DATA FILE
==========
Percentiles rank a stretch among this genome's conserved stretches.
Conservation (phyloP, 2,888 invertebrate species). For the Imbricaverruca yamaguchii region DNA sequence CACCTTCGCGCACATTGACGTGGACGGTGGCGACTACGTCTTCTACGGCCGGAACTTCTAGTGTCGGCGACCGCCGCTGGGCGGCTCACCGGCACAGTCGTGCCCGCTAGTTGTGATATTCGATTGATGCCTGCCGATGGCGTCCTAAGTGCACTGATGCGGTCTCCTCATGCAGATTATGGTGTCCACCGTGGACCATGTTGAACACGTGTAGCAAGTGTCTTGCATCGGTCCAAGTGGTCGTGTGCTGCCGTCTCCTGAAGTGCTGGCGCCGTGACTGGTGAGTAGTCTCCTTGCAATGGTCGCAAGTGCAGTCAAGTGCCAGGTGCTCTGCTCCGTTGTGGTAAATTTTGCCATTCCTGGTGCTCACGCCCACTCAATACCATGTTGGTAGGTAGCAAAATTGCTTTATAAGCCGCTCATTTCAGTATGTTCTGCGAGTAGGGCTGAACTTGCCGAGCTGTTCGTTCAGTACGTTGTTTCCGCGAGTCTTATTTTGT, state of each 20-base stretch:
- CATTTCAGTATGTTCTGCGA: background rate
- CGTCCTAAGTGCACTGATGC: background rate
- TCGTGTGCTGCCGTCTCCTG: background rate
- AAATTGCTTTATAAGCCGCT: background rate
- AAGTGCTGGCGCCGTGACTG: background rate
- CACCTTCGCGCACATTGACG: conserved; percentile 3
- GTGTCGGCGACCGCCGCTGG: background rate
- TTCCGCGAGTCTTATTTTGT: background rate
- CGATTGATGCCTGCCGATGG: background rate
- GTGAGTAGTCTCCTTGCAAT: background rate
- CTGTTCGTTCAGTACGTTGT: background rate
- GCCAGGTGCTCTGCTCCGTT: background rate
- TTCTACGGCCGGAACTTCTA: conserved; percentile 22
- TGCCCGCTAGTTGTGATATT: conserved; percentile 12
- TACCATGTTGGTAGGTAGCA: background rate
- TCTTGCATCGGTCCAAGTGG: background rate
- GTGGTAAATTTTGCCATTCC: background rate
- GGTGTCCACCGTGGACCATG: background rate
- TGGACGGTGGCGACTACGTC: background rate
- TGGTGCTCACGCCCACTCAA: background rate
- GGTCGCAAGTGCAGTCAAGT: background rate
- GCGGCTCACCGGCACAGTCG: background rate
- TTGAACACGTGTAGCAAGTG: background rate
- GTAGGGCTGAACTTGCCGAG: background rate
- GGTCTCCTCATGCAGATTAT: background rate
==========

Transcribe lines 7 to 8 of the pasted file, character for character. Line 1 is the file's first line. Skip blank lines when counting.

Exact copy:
- AAGTGCTGGCGCCGTGACTG: background rate
- CACCTTCGCGCACATTGACG: conserved; percentile 3